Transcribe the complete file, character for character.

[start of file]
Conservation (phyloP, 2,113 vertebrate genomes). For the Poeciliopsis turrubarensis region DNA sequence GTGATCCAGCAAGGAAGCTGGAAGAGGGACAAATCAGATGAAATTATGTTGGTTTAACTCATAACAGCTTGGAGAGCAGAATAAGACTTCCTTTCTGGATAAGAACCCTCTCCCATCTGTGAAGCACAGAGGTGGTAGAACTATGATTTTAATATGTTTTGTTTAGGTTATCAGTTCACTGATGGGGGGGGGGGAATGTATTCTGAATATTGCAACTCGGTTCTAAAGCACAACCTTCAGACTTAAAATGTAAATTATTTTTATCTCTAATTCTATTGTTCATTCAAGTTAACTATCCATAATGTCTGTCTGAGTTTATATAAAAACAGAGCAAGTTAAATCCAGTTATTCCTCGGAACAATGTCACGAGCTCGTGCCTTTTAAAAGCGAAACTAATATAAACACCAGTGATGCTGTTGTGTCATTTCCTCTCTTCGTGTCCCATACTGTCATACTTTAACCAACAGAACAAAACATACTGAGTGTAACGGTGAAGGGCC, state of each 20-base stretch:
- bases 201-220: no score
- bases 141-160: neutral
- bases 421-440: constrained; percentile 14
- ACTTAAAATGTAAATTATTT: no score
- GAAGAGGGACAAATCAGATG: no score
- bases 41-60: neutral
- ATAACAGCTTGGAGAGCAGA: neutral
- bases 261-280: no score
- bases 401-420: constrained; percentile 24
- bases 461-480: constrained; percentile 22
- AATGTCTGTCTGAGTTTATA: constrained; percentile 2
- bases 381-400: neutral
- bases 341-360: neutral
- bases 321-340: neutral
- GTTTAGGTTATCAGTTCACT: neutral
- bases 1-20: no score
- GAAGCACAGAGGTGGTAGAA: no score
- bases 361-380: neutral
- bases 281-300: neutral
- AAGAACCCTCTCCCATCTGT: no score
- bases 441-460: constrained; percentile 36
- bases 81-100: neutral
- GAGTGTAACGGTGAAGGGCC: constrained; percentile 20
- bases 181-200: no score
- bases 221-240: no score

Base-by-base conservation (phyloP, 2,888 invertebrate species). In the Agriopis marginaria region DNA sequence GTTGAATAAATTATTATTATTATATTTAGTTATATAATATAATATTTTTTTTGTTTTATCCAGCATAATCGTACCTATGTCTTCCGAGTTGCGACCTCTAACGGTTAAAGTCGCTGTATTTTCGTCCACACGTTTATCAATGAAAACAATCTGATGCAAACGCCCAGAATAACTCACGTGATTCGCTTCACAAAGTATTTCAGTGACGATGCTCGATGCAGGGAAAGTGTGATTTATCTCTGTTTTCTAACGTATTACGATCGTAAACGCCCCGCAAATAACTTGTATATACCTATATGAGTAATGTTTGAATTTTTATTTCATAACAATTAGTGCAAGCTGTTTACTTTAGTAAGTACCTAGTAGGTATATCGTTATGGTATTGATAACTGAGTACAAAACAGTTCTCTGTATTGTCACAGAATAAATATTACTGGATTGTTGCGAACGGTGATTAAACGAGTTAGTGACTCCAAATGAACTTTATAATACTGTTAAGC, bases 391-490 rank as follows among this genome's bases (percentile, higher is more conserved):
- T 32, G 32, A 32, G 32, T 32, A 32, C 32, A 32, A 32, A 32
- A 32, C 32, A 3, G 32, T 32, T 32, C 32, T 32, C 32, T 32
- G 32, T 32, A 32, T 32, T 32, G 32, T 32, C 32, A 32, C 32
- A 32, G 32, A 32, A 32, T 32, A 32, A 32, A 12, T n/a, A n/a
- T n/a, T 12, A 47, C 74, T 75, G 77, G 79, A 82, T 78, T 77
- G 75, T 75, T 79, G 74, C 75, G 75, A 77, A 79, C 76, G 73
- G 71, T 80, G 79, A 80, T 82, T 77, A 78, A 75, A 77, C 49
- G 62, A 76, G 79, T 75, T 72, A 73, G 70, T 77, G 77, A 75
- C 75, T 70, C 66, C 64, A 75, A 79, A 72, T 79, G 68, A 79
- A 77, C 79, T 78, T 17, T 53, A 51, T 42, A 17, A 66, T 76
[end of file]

Conservation (phyloP, 2,113 vertebrate genomes). For the Poeciliopsis turrubarensis region DNA sequence GTGATCCAGCAAGGAAGCTGGAAGAGGGACAAATCAGATGAAATTATGTTGGTTTAACTCATAACAGCTTGGAGAGCAGAATAAGACTTCCTTTCTGGATAAGAACCCTCTCCCATCTGTGAAGCACAGAGGTGGTAGAACTATGATTTTAATATGTTTTGTTTAGGTTATCAGTTCACTGATGGGGGGGGGGGAATGTATTCTGAATATTGCAACTCGGTTCTAAAGCACAACCTTCAGACTTAAAATGTAAATTATTTTTATCTCTAATTCTATTGTTCATTCAAGTTAACTATCCATAATGTCTGTCTGAGTTTATATAAAAACAGAGCAAGTTAAATCCAGTTATTCCTCGGAACAATGTCACGAGCTCGTGCCTTTTAAAAGCGAAACTAATATAAACACCAGTGATGCTGTTGTGTCATTTCCTCTCTTCGTGTCCCATACTGTCATACTTTAACCAACAGAACAAAACATACTGAGTGTAACGGTGAAGGGCC, state of each 20-base stretch:
- bases 201-220: no score
- bases 141-160: neutral
- bases 421-440: constrained; percentile 14
- ACTTAAAATGTAAATTATTT: no score
- GAAGAGGGACAAATCAGATG: no score
- bases 41-60: neutral
- ATAACAGCTTGGAGAGCAGA: neutral
- bases 261-280: no score
- bases 401-420: constrained; percentile 24
- bases 461-480: constrained; percentile 22
- AATGTCTGTCTGAGTTTATA: constrained; percentile 2
- bases 381-400: neutral
- bases 341-360: neutral
- bases 321-340: neutral
- GTTTAGGTTATCAGTTCACT: neutral
- bases 1-20: no score
- GAAGCACAGAGGTGGTAGAA: no score
- bases 361-380: neutral
- bases 281-300: neutral
- AAGAACCCTCTCCCATCTGT: no score
- bases 441-460: constrained; percentile 36
- bases 81-100: neutral
- GAGTGTAACGGTGAAGGGCC: constrained; percentile 20
- bases 181-200: no score
- bases 221-240: no score

Base-by-base conservation (phyloP, 2,888 invertebrate species). In the Agriopis marginaria region DNA sequence GTTGAATAAATTATTATTATTATATTTAGTTATATAATATAATATTTTTTTTGTTTTATCCAGCATAATCGTACCTATGTCTTCCGAGTTGCGACCTCTAACGGTTAAAGTCGCTGTATTTTCGTCCACACGTTTATCAATGAAAACAATCTGATGCAAACGCCCAGAATAACTCACGTGATTCGCTTCACAAAGTATTTCAGTGACGATGCTCGATGCAGGGAAAGTGTGATTTATCTCTGTTTTCTAACGTATTACGATCGTAAACGCCCCGCAAATAACTTGTATATACCTATATGAGTAATGTTTGAATTTTTATTTCATAACAATTAGTGCAAGCTGTTTACTTTAGTAAGTACCTAGTAGGTATATCGTTATGGTATTGATAACTGAGTACAAAACAGTTCTCTGTATTGTCACAGAATAAATATTACTGGATTGTTGCGAACGGTGATTAAACGAGTTAGTGACTCCAAATGAACTTTATAATACTGTTAAGC, bases 391-490 rank as follows among this genome's bases (percentile, higher is more conserved):
- T 32, G 32, A 32, G 32, T 32, A 32, C 32, A 32, A 32, A 32
- A 32, C 32, A 3, G 32, T 32, T 32, C 32, T 32, C 32, T 32
- G 32, T 32, A 32, T 32, T 32, G 32, T 32, C 32, A 32, C 32
- A 32, G 32, A 32, A 32, T 32, A 32, A 32, A 12, T n/a, A n/a
- T n/a, T 12, A 47, C 74, T 75, G 77, G 79, A 82, T 78, T 77
- G 75, T 75, T 79, G 74, C 75, G 75, A 77, A 79, C 76, G 73
- G 71, T 80, G 79, A 80, T 82, T 77, A 78, A 75, A 77, C 49
- G 62, A 76, G 79, T 75, T 72, A 73, G 70, T 77, G 77, A 75
- C 75, T 70, C 66, C 64, A 75, A 79, A 72, T 79, G 68, A 79
- A 77, C 79, T 78, T 17, T 53, A 51, T 42, A 17, A 66, T 76